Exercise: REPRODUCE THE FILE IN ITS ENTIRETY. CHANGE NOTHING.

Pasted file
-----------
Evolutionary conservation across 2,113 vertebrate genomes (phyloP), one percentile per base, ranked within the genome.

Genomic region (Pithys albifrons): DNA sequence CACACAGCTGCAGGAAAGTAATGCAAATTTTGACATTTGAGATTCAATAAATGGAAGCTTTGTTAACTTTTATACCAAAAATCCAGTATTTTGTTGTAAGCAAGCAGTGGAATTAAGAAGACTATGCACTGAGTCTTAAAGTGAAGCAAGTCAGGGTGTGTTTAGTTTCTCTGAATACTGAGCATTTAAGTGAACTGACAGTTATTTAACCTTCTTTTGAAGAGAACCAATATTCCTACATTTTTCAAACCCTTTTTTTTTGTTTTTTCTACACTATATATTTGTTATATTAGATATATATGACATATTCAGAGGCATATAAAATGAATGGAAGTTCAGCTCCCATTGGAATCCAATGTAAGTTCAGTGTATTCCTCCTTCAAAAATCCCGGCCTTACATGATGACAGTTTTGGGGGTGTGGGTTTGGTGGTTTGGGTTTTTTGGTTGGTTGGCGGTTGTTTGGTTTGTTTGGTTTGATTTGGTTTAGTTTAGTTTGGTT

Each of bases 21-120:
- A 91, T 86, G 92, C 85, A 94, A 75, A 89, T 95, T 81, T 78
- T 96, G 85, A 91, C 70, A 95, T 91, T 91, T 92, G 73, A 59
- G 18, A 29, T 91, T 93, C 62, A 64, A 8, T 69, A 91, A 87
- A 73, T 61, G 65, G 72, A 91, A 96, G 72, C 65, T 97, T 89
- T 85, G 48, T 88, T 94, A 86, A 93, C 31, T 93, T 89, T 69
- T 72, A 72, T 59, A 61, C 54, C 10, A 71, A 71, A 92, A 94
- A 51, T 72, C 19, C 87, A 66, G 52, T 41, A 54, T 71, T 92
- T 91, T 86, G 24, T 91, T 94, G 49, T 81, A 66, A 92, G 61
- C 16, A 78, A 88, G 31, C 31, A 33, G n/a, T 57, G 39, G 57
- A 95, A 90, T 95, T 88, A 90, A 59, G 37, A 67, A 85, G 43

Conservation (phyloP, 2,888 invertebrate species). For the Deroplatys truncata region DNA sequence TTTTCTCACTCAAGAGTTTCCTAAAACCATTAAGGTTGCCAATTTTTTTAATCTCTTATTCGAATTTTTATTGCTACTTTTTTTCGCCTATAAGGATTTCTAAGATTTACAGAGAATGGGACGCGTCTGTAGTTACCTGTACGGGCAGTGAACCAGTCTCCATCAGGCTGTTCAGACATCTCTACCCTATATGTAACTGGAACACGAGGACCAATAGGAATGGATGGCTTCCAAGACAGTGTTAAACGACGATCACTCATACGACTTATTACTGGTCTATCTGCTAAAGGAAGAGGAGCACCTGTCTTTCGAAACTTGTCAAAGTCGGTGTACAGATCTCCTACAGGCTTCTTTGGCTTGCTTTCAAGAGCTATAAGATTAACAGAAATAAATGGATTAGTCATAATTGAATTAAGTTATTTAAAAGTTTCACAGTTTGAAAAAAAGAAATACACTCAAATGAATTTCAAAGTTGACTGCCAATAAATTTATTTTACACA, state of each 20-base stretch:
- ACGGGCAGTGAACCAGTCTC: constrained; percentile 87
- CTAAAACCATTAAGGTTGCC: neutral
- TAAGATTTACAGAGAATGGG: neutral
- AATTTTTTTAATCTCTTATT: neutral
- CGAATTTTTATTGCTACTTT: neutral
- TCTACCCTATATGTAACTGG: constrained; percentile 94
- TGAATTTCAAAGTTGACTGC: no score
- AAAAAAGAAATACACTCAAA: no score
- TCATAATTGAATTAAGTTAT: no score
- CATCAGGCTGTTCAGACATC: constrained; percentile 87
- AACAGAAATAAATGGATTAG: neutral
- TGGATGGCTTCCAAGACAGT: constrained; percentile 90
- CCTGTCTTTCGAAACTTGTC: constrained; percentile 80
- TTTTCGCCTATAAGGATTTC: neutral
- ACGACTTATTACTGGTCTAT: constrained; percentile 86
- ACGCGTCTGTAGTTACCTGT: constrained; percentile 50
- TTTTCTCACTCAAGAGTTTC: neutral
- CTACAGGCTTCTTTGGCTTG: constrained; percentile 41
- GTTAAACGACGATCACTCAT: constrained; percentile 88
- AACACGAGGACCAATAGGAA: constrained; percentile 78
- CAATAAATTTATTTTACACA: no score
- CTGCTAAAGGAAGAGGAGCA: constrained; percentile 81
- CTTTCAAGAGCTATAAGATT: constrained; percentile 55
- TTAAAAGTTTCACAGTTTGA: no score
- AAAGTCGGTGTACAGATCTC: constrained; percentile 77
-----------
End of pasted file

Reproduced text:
Evolutionary conservation across 2,113 vertebrate genomes (phyloP), one percentile per base, ranked within the genome.

Genomic region (Pithys albifrons): DNA sequence CACACAGCTGCAGGAAAGTAATGCAAATTTTGACATTTGAGATTCAATAAATGGAAGCTTTGTTAACTTTTATACCAAAAATCCAGTATTTTGTTGTAAGCAAGCAGTGGAATTAAGAAGACTATGCACTGAGTCTTAAAGTGAAGCAAGTCAGGGTGTGTTTAGTTTCTCTGAATACTGAGCATTTAAGTGAACTGACAGTTATTTAACCTTCTTTTGAAGAGAACCAATATTCCTACATTTTTCAAACCCTTTTTTTTTGTTTTTTCTACACTATATATTTGTTATATTAGATATATATGACATATTCAGAGGCATATAAAATGAATGGAAGTTCAGCTCCCATTGGAATCCAATGTAAGTTCAGTGTATTCCTCCTTCAAAAATCCCGGCCTTACATGATGACAGTTTTGGGGGTGTGGGTTTGGTGGTTTGGGTTTTTTGGTTGGTTGGCGGTTGTTTGGTTTGTTTGGTTTGATTTGGTTTAGTTTAGTTTGGTT

Each of bases 21-120:
- A 91, T 86, G 92, C 85, A 94, A 75, A 89, T 95, T 81, T 78
- T 96, G 85, A 91, C 70, A 95, T 91, T 91, T 92, G 73, A 59
- G 18, A 29, T 91, T 93, C 62, A 64, A 8, T 69, A 91, A 87
- A 73, T 61, G 65, G 72, A 91, A 96, G 72, C 65, T 97, T 89
- T 85, G 48, T 88, T 94, A 86, A 93, C 31, T 93, T 89, T 69
- T 72, A 72, T 59, A 61, C 54, C 10, A 71, A 71, A 92, A 94
- A 51, T 72, C 19, C 87, A 66, G 52, T 41, A 54, T 71, T 92
- T 91, T 86, G 24, T 91, T 94, G 49, T 81, A 66, A 92, G 61
- C 16, A 78, A 88, G 31, C 31, A 33, G n/a, T 57, G 39, G 57
- A 95, A 90, T 95, T 88, A 90, A 59, G 37, A 67, A 85, G 43

Conservation (phyloP, 2,888 invertebrate species). For the Deroplatys truncata region DNA sequence TTTTCTCACTCAAGAGTTTCCTAAAACCATTAAGGTTGCCAATTTTTTTAATCTCTTATTCGAATTTTTATTGCTACTTTTTTTCGCCTATAAGGATTTCTAAGATTTACAGAGAATGGGACGCGTCTGTAGTTACCTGTACGGGCAGTGAACCAGTCTCCATCAGGCTGTTCAGACATCTCTACCCTATATGTAACTGGAACACGAGGACCAATAGGAATGGATGGCTTCCAAGACAGTGTTAAACGACGATCACTCATACGACTTATTACTGGTCTATCTGCTAAAGGAAGAGGAGCACCTGTCTTTCGAAACTTGTCAAAGTCGGTGTACAGATCTCCTACAGGCTTCTTTGGCTTGCTTTCAAGAGCTATAAGATTAACAGAAATAAATGGATTAGTCATAATTGAATTAAGTTATTTAAAAGTTTCACAGTTTGAAAAAAAGAAATACACTCAAATGAATTTCAAAGTTGACTGCCAATAAATTTATTTTACACA, state of each 20-base stretch:
- ACGGGCAGTGAACCAGTCTC: constrained; percentile 87
- CTAAAACCATTAAGGTTGCC: neutral
- TAAGATTTACAGAGAATGGG: neutral
- AATTTTTTTAATCTCTTATT: neutral
- CGAATTTTTATTGCTACTTT: neutral
- TCTACCCTATATGTAACTGG: constrained; percentile 94
- TGAATTTCAAAGTTGACTGC: no score
- AAAAAAGAAATACACTCAAA: no score
- TCATAATTGAATTAAGTTAT: no score
- CATCAGGCTGTTCAGACATC: constrained; percentile 87
- AACAGAAATAAATGGATTAG: neutral
- TGGATGGCTTCCAAGACAGT: constrained; percentile 90
- CCTGTCTTTCGAAACTTGTC: constrained; percentile 80
- TTTTCGCCTATAAGGATTTC: neutral
- ACGACTTATTACTGGTCTAT: constrained; percentile 86
- ACGCGTCTGTAGTTACCTGT: constrained; percentile 50
- TTTTCTCACTCAAGAGTTTC: neutral
- CTACAGGCTTCTTTGGCTTG: constrained; percentile 41
- GTTAAACGACGATCACTCAT: constrained; percentile 88
- AACACGAGGACCAATAGGAA: constrained; percentile 78
- CAATAAATTTATTTTACACA: no score
- CTGCTAAAGGAAGAGGAGCA: constrained; percentile 81
- CTTTCAAGAGCTATAAGATT: constrained; percentile 55
- TTAAAAGTTTCACAGTTTGA: no score
- AAAGTCGGTGTACAGATCTC: constrained; percentile 77